To wit: A few years ago, ESPN made a list of "The NBA's Most Corrosive Cancers". (I'm not sure how cancer is corrosive; I suppose sportswriters aren't scientifically inclined.) On this list were nine players and one owner. Before or since that list, all of the players on the list except for one have gone to the NBA finals, and four players have won a championship. In my mind, this shows just how small-minded the writers behind this idea were.
The idea behind the column was to let smart-ass ESPN readers say things about the players they loved to hate (read: black people and Jason Williams). For instance, Andy Klamm said of Jason Williams: "At least now Jason's with the Grizzlies, where he can only damage young talent, and not a veteran's one time shot at a title." As we all now know, last year Jason helped veterans Alonzo Mourning and Shaquille O'Neal get their first and last, respectively, shot at a title.
Also, there is insight like "Strick is a cancer and a serial loser." Why? "First, he was on a [sic] Wizards, a club declared by His Airness, himself, to be the next great team [the same Airness that drafted Kwame Brown and traded Chris Webber away -jv]. Strickland gets a big contract, then starts missing practice and doing other things to hurt the team [apparently this asshole wasn't sure what -jv]. When he was traded three years later to the Blazers, everyone in the Washington area was relieved to see him [sic]. What happened to the Blazers? They were in first place in the West without him, after he showed up, they fell to seventh and were swept out of the playoffs."
Now here's something I don't understand: The Blazers that year were 50-32, and were swept by the Lakers team that almost went undefeated in the Playoffs. The assertion that they were in first place is factually incorrect; the Spurs were in first place at midseason and the Blazers were third. At the end of the season, they were seventh, but were only five games back from third place.
What's really crazy is that Strickland was backing up Damon Stoudamire and playing paltry minutes. He wasn't a problem. The problem was that the Blazers were just not that good that year; the Spurs had Duncan and Robinson, the Lakers had Shaq and Kobe, the Kings had Webber and Peja, the Mavs had Dirk, Finley, and Nash, the Jazz had Stockton and Malone, and the Blazers had...Rasheed Wallace, Steve Smith, Damon Stoudamire, Bonzi Wells, and Scottie Pippen. Whoop dee do! How could anyone blame Rod Strickland for somehow, magically making this team finish five games worse than it had before? It's nonsense.
Rod recently endorsed Mayor Bloomberg's campaign (being a native New Yorker) and Henry Abbot linked to a article by writer John Canzano who said "Listen, Mr. Mayor, people in Portland can tell you what it's like to have Strickland on your team. Or better yet, just go to www.cracksmoker.com and see for yourself."
John Canzano is an Indiana boy who loves to suck up to Bobby Knight teams and the belief that ten good white guys can always beat these hoodlums that are ruining the sport, etc., etc. He was the one who organized Damon Stoudamire's unauthorized piss test, and I imagine he fancies himself to be some sort of moral authority while failing to realize that he writes about sports, which have nothing to do with morals. If he really cared and was at all talented, I imagine he would be in a different business.
Fred Bowen, a columnist with the Post, wrote a nice article about how kids should watch Rod Strickland to see what not to be as basketball players. He wrote that "Strickland...sleep-walks through games. Just watch him some time. He acts like he is too cool to care whether the Wizards win or lose...Strickland got in a fistfight with teammate Tracy Murray. And Strickland is always feuding and fussing with his coaches...no way a good teammate would ever get in a fight with another player. A good teammate is throwing passes to teammates, not throwing punches at them."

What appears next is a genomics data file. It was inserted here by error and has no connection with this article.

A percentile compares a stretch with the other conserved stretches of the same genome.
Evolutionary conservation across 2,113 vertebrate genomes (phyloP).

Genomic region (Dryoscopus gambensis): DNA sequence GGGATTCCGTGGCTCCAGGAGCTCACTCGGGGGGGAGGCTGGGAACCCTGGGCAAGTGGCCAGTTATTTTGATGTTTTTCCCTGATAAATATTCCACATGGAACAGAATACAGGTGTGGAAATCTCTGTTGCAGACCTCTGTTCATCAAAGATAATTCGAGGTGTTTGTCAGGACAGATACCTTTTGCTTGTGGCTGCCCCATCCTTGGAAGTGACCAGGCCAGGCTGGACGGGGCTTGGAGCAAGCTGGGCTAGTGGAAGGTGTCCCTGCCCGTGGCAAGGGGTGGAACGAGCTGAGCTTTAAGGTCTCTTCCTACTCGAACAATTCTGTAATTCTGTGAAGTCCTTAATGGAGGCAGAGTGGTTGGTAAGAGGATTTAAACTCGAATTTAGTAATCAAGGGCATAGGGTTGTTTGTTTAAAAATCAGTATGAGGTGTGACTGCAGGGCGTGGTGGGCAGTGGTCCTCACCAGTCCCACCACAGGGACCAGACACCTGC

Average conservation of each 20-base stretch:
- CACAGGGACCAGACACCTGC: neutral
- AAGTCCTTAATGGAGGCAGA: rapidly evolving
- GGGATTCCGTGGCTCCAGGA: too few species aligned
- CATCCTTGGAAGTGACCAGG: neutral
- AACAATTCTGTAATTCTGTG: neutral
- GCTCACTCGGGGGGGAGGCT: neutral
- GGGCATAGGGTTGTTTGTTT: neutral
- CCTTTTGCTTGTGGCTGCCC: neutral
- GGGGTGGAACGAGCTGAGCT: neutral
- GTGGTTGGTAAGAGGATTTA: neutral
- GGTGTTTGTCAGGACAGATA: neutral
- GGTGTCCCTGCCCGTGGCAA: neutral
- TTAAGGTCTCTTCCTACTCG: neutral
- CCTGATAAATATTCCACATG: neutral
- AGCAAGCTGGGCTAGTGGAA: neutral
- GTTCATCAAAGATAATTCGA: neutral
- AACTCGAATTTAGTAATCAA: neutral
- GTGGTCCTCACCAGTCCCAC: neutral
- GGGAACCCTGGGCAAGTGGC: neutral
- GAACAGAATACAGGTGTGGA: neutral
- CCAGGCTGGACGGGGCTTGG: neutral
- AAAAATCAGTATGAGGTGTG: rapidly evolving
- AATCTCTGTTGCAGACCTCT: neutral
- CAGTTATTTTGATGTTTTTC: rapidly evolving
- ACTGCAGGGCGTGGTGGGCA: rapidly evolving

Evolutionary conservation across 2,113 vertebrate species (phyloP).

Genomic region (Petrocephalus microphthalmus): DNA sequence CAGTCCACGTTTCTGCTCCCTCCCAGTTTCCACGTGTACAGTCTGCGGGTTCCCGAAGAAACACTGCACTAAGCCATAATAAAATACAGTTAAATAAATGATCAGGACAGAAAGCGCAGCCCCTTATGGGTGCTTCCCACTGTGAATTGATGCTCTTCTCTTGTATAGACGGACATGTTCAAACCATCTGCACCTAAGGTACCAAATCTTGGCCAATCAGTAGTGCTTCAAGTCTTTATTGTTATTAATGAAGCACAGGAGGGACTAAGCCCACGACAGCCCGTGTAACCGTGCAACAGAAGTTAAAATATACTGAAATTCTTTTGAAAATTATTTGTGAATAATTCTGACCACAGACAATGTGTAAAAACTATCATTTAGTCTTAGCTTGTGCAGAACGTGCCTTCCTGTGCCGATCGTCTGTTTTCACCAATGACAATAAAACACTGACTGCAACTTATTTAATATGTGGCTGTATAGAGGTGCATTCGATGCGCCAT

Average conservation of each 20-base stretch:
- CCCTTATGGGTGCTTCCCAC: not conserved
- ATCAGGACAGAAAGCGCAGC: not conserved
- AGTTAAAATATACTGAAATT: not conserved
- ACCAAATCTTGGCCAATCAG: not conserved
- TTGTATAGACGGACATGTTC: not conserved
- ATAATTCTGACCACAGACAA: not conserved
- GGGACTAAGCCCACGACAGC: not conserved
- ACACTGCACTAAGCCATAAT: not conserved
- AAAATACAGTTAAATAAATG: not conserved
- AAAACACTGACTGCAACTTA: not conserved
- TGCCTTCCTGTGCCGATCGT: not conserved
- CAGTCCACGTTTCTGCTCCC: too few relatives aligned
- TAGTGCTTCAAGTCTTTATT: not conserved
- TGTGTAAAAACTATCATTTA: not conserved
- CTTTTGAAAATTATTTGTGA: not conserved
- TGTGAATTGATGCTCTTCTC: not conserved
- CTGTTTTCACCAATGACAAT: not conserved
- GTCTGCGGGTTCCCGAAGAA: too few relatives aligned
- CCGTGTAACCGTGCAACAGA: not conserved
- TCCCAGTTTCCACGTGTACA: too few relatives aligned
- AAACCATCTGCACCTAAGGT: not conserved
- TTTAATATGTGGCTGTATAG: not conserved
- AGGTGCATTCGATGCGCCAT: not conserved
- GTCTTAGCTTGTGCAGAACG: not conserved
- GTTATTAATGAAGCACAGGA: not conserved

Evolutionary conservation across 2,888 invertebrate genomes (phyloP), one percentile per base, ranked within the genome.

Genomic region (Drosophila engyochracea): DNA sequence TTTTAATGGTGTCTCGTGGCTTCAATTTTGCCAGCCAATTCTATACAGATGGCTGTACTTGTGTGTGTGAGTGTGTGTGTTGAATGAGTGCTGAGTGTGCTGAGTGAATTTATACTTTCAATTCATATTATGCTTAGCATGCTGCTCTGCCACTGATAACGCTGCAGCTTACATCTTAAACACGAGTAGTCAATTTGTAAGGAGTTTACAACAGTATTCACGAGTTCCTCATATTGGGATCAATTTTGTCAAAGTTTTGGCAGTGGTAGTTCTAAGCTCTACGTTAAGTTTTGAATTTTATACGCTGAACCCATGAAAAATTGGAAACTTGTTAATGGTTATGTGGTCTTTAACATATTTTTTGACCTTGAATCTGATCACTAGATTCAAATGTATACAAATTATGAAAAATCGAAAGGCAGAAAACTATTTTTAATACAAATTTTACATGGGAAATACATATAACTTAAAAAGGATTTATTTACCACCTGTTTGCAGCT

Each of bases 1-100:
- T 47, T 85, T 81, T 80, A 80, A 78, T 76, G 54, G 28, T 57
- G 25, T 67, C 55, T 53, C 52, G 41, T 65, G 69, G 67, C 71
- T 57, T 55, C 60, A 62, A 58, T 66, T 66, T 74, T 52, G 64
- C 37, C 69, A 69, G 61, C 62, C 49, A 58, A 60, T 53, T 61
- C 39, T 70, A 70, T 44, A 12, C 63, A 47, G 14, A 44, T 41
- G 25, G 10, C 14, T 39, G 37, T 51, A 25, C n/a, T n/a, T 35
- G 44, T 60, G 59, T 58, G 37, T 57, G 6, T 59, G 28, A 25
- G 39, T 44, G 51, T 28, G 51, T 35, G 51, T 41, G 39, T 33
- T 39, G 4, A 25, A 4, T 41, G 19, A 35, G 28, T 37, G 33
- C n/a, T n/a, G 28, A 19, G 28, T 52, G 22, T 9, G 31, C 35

A ridiculous site called Hoopsology put Rod in their Hall of Feeble, noting "He even won the rookie of the year award. Rod Strickland has always been a legend in his own mind...if you listen to him you would think he's a soon to be Hall of Famer. Rod was always first on line for his check and last on line for dedication. Rod could have been somebody, but instead he's somebody that nobody wants." (I doubt the people from Hoopsology ever talked to Strickland, because he is reserved and humble. Furthermore, he didn't win the Rookie of the Year award; he was a rotation player who backed up Mark Jackson with the Knicks and was all-rookie second team, something that is impressive for a bench warmer.)
The point of all that Rod Strickland is victim to a trend in sportswriting: That of the arrogant, self-aggrandizing white (and sometimes black) sportswriter who feels that the virtue of his readership somehow grants him some sort of ministerial authority. "Role model" this and "Work Ethic" that, the moral sportswriter preaches about things that are important, but makes a key mistake.
That mistake is to place more emphasis on morals and individual writers' own beliefs about sportsmanship than talent and tenacity. Sometimes bad people are good athletes. I actually think Rod Strickland is a good person, but even if he isn't, he deserves recognition for his skill on the court.
It drives me crazy that when people look back on Rod Strickland's career they will see nothing but negative articles and editorials, because he deserves better than that. He was a great player to watch who was as fundamentally sound as anyone to play his position. He made the playoffs almost every year for ten years, and in the sunset of his career served admirably as a reserve, making a difference even in his reduced minutes for teams like the Timberwolves.
That, in my mind, is why John Calipari came calling for Strickland earlier this year. I don't want to make any grand predictions, but I am excited that there is a chance for one of my favorite players to continue his legacy in a way few pundits thought possible. I wish him the best, and I'll be rooting for the Tigers the rest of the way (though I still have Pitt to win it).
I'll close with this link to a nice highlight video of Rod doing what only he could.
As always, e-mail me at firstname.lastname@example.org
Posted by Jimmy at 8:57 AM